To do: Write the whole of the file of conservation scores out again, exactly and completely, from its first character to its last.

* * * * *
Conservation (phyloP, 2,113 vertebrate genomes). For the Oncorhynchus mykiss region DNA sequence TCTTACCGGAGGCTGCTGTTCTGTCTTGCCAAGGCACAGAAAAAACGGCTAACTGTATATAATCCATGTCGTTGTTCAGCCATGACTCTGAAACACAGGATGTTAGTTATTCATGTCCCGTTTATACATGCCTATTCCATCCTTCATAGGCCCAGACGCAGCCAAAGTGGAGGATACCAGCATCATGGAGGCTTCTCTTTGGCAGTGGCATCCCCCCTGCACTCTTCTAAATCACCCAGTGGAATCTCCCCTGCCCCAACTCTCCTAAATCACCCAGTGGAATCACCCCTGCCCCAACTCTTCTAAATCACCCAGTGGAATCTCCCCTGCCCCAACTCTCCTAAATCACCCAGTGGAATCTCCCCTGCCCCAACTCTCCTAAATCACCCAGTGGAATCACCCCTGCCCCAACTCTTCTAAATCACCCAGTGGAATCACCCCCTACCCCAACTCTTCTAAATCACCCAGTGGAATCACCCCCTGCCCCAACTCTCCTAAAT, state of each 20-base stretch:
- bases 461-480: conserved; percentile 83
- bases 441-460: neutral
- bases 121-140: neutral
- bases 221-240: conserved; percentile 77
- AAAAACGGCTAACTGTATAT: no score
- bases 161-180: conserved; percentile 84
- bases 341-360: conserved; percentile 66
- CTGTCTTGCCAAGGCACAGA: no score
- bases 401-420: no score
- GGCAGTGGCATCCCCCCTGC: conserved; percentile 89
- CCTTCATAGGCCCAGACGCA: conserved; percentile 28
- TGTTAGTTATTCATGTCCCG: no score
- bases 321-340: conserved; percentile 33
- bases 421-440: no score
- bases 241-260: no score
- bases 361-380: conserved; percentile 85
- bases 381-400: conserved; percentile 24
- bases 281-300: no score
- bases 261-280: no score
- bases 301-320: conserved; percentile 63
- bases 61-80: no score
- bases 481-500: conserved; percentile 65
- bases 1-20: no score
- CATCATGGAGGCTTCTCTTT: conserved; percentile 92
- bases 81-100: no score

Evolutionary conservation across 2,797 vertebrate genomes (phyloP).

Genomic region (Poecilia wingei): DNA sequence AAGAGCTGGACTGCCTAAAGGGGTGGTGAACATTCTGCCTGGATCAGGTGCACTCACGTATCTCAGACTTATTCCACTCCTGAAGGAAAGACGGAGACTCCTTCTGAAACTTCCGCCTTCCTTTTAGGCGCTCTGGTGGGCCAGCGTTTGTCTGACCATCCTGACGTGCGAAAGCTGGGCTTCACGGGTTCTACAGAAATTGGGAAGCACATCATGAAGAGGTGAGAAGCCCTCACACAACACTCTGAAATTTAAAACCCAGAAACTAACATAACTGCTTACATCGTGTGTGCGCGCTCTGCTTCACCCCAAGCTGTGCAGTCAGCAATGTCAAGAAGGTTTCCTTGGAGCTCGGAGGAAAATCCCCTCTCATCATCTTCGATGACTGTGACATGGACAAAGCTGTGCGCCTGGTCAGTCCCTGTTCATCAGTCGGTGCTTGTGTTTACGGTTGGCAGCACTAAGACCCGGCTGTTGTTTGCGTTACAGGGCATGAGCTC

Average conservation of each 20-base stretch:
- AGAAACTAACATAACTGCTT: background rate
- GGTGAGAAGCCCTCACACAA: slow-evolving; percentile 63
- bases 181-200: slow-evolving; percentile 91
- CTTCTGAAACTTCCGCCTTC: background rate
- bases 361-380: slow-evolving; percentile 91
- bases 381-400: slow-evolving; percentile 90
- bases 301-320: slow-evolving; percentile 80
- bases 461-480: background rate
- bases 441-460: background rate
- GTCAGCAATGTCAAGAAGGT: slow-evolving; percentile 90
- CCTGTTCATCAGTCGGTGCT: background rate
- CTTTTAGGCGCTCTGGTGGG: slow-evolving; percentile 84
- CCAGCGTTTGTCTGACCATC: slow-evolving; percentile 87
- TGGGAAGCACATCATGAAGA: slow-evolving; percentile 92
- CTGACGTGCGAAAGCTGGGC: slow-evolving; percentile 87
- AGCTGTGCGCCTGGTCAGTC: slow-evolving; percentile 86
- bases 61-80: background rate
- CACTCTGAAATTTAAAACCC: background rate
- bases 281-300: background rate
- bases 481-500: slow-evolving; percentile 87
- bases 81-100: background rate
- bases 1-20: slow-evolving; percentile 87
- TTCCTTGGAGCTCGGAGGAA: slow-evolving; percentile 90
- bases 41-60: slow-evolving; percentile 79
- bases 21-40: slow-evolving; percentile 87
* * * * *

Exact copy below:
Conservation (phyloP, 2,113 vertebrate genomes). For the Oncorhynchus mykiss region DNA sequence TCTTACCGGAGGCTGCTGTTCTGTCTTGCCAAGGCACAGAAAAAACGGCTAACTGTATATAATCCATGTCGTTGTTCAGCCATGACTCTGAAACACAGGATGTTAGTTATTCATGTCCCGTTTATACATGCCTATTCCATCCTTCATAGGCCCAGACGCAGCCAAAGTGGAGGATACCAGCATCATGGAGGCTTCTCTTTGGCAGTGGCATCCCCCCTGCACTCTTCTAAATCACCCAGTGGAATCTCCCCTGCCCCAACTCTCCTAAATCACCCAGTGGAATCACCCCTGCCCCAACTCTTCTAAATCACCCAGTGGAATCTCCCCTGCCCCAACTCTCCTAAATCACCCAGTGGAATCTCCCCTGCCCCAACTCTCCTAAATCACCCAGTGGAATCACCCCTGCCCCAACTCTTCTAAATCACCCAGTGGAATCACCCCCTACCCCAACTCTTCTAAATCACCCAGTGGAATCACCCCCTGCCCCAACTCTCCTAAAT, state of each 20-base stretch:
- bases 461-480: conserved; percentile 83
- bases 441-460: neutral
- bases 121-140: neutral
- bases 221-240: conserved; percentile 77
- AAAAACGGCTAACTGTATAT: no score
- bases 161-180: conserved; percentile 84
- bases 341-360: conserved; percentile 66
- CTGTCTTGCCAAGGCACAGA: no score
- bases 401-420: no score
- GGCAGTGGCATCCCCCCTGC: conserved; percentile 89
- CCTTCATAGGCCCAGACGCA: conserved; percentile 28
- TGTTAGTTATTCATGTCCCG: no score
- bases 321-340: conserved; percentile 33
- bases 421-440: no score
- bases 241-260: no score
- bases 361-380: conserved; percentile 85
- bases 381-400: conserved; percentile 24
- bases 281-300: no score
- bases 261-280: no score
- bases 301-320: conserved; percentile 63
- bases 61-80: no score
- bases 481-500: conserved; percentile 65
- bases 1-20: no score
- CATCATGGAGGCTTCTCTTT: conserved; percentile 92
- bases 81-100: no score

Evolutionary conservation across 2,797 vertebrate genomes (phyloP).

Genomic region (Poecilia wingei): DNA sequence AAGAGCTGGACTGCCTAAAGGGGTGGTGAACATTCTGCCTGGATCAGGTGCACTCACGTATCTCAGACTTATTCCACTCCTGAAGGAAAGACGGAGACTCCTTCTGAAACTTCCGCCTTCCTTTTAGGCGCTCTGGTGGGCCAGCGTTTGTCTGACCATCCTGACGTGCGAAAGCTGGGCTTCACGGGTTCTACAGAAATTGGGAAGCACATCATGAAGAGGTGAGAAGCCCTCACACAACACTCTGAAATTTAAAACCCAGAAACTAACATAACTGCTTACATCGTGTGTGCGCGCTCTGCTTCACCCCAAGCTGTGCAGTCAGCAATGTCAAGAAGGTTTCCTTGGAGCTCGGAGGAAAATCCCCTCTCATCATCTTCGATGACTGTGACATGGACAAAGCTGTGCGCCTGGTCAGTCCCTGTTCATCAGTCGGTGCTTGTGTTTACGGTTGGCAGCACTAAGACCCGGCTGTTGTTTGCGTTACAGGGCATGAGCTC

Average conservation of each 20-base stretch:
- AGAAACTAACATAACTGCTT: background rate
- GGTGAGAAGCCCTCACACAA: slow-evolving; percentile 63
- bases 181-200: slow-evolving; percentile 91
- CTTCTGAAACTTCCGCCTTC: background rate
- bases 361-380: slow-evolving; percentile 91
- bases 381-400: slow-evolving; percentile 90
- bases 301-320: slow-evolving; percentile 80
- bases 461-480: background rate
- bases 441-460: background rate
- GTCAGCAATGTCAAGAAGGT: slow-evolving; percentile 90
- CCTGTTCATCAGTCGGTGCT: background rate
- CTTTTAGGCGCTCTGGTGGG: slow-evolving; percentile 84
- CCAGCGTTTGTCTGACCATC: slow-evolving; percentile 87
- TGGGAAGCACATCATGAAGA: slow-evolving; percentile 92
- CTGACGTGCGAAAGCTGGGC: slow-evolving; percentile 87
- AGCTGTGCGCCTGGTCAGTC: slow-evolving; percentile 86
- bases 61-80: background rate
- CACTCTGAAATTTAAAACCC: background rate
- bases 281-300: background rate
- bases 481-500: slow-evolving; percentile 87
- bases 81-100: background rate
- bases 1-20: slow-evolving; percentile 87
- TTCCTTGGAGCTCGGAGGAA: slow-evolving; percentile 90
- bases 41-60: slow-evolving; percentile 79
- bases 21-40: slow-evolving; percentile 87